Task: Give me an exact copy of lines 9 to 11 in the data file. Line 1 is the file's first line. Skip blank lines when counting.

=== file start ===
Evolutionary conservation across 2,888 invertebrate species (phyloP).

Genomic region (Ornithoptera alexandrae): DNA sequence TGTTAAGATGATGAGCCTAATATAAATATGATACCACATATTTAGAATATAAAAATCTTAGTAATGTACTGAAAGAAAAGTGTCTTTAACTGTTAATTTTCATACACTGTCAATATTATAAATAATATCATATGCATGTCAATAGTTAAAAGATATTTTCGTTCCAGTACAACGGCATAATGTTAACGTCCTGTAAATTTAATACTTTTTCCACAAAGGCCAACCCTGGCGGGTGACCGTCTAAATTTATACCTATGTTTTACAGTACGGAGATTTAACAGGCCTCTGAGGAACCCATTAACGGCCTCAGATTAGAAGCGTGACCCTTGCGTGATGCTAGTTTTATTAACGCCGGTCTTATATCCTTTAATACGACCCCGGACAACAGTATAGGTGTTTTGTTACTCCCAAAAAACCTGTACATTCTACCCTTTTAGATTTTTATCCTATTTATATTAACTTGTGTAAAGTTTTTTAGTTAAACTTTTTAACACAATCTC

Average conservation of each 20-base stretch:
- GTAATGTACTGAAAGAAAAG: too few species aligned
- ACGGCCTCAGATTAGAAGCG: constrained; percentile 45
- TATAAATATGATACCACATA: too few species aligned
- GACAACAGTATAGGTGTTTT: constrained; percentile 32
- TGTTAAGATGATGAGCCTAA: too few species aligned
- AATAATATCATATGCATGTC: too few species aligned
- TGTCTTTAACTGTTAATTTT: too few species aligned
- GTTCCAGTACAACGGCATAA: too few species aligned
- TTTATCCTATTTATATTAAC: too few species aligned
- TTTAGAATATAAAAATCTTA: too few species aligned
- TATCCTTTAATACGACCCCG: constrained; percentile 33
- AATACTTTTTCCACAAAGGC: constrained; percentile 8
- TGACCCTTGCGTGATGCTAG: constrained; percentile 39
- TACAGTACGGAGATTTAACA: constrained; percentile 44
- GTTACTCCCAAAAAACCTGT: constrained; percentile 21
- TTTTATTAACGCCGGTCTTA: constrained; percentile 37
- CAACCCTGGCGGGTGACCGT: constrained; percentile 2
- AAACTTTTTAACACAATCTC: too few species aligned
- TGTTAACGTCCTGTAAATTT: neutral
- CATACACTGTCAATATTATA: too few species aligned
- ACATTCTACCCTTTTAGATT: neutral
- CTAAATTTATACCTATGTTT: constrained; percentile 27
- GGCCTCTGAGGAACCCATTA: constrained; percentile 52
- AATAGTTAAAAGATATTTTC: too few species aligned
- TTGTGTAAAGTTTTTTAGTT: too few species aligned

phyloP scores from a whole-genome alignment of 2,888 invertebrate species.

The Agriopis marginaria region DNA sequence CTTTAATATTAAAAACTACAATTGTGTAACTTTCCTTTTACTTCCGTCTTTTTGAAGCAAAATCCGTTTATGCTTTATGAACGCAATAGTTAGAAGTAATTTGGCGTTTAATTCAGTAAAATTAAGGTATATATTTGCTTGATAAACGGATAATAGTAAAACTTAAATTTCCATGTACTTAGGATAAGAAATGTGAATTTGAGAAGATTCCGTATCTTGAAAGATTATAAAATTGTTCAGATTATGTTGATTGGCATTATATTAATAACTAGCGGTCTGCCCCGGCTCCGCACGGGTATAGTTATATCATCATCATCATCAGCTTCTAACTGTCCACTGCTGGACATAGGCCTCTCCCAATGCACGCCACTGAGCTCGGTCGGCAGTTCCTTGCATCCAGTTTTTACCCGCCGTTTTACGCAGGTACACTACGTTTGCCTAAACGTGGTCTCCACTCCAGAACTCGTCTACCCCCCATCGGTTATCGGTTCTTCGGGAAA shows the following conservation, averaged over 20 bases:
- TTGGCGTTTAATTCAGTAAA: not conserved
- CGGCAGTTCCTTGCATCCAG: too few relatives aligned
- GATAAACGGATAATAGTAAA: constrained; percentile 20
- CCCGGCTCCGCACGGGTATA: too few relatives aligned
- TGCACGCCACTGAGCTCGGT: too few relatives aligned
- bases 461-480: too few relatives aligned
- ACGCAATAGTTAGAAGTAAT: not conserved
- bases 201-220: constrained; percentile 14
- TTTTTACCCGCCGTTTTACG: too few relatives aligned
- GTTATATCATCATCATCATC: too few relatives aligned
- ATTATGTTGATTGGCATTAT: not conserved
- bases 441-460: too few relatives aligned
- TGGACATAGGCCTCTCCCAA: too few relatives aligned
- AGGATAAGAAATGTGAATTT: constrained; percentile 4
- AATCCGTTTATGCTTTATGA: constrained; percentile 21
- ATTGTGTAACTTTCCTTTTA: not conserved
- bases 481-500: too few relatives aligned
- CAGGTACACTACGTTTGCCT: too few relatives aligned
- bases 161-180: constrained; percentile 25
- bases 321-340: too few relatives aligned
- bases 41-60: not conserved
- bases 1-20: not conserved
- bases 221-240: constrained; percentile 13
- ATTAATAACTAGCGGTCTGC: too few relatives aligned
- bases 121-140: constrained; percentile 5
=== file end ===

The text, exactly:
- AATAATATCATATGCATGTC: too few species aligned
- TGTCTTTAACTGTTAATTTT: too few species aligned
- GTTCCAGTACAACGGCATAA: too few species aligned